- Meeting abstract
- Open Access
2003 The prognostic significance of the "no-reflow" phenomenon and infarct size to left ventricular remodeling following ST segment elevation acute myocardial infarction
Journal of Cardiovascular Magnetic Resonancevolume 10, Article number: A272 (2008)
Infarct size and no reflow phenomenon also known as microvascular obstruction (MO) have been associated with adverse left ventricular (LV) remodeling following ST segment elevation acute myocardial infarction (STEMI).
We evaluated the relative contribution of each one of these factors in the left ventricular remodeling.
A standard cine and delayed enhanced cardiac magnetic resonance (de-CMR) was performed acutely and at 6 months in 26 patients following their first STEMI, treated with primary percutaneous intervention. LV end-diastolic (LVEDV), LV end-systolic volumes (LVESV), ejection fraction (EF), and infarct size (% of LV mass) were calculated. The presence of MO was defined as any hypoenhancement within the late-hyperenhanced areas.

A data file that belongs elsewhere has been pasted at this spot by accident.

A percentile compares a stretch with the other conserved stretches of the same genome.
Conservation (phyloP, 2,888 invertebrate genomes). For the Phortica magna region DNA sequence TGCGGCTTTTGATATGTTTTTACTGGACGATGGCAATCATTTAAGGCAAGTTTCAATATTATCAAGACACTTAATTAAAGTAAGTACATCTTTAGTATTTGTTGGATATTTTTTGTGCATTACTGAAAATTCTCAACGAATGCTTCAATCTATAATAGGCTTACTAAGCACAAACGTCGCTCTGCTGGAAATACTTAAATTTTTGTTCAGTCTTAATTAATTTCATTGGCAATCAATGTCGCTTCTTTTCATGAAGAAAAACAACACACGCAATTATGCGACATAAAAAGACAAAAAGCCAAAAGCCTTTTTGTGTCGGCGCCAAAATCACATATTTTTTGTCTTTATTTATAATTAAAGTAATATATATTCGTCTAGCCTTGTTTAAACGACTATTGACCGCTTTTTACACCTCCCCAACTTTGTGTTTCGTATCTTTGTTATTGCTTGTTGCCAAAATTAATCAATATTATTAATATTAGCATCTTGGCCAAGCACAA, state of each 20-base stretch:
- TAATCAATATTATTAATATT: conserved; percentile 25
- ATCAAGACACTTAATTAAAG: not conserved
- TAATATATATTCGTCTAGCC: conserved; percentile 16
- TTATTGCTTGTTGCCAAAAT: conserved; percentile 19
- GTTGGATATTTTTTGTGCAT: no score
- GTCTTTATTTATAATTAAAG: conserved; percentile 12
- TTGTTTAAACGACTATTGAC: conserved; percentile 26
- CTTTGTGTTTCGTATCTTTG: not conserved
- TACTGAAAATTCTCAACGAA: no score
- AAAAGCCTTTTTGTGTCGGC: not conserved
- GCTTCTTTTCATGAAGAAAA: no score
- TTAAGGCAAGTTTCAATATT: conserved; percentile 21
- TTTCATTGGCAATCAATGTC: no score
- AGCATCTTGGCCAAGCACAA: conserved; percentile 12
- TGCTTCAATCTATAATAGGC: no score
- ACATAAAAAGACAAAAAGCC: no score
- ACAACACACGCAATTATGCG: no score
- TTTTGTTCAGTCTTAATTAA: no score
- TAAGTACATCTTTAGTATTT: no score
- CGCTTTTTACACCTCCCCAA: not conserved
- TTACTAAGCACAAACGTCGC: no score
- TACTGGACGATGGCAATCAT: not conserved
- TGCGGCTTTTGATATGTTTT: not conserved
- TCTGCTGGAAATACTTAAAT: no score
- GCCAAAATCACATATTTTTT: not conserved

Mean infarct size was 24.3 ± 15% LV mass. The initial infarct size highly correlated with the final EF (r = 0.76, p < 0.001), final LVEDV (r = 0.53, p < 0.001) and LVESV (r = 0.67, p < 0.001). Eight subjects (33%) had MO on ce-CMR images. Patients with MO had significantly larger LVEDV, LVESV and lower EF at baseline and at 6 months. Additionally, they also had larger initial infarct sizes. However, by multiple linear regression analysis, infarct size was the only independent predictor of final EF (B = -0.76, R2 = 0.58, p < 0.001) and final LVESV (B = 0.67, R2 = 0.45, p < 0.001). Table 1.
No-reflow or MO phenomenon is more often seen in patients with large infarct sizes. Both extensive infarction and the presence of microvascular obstruction are associated with adverse left ventricular remodeling. However, infarct size appears to be a stronger determinant of final ejection fraction and left ventricular volumes.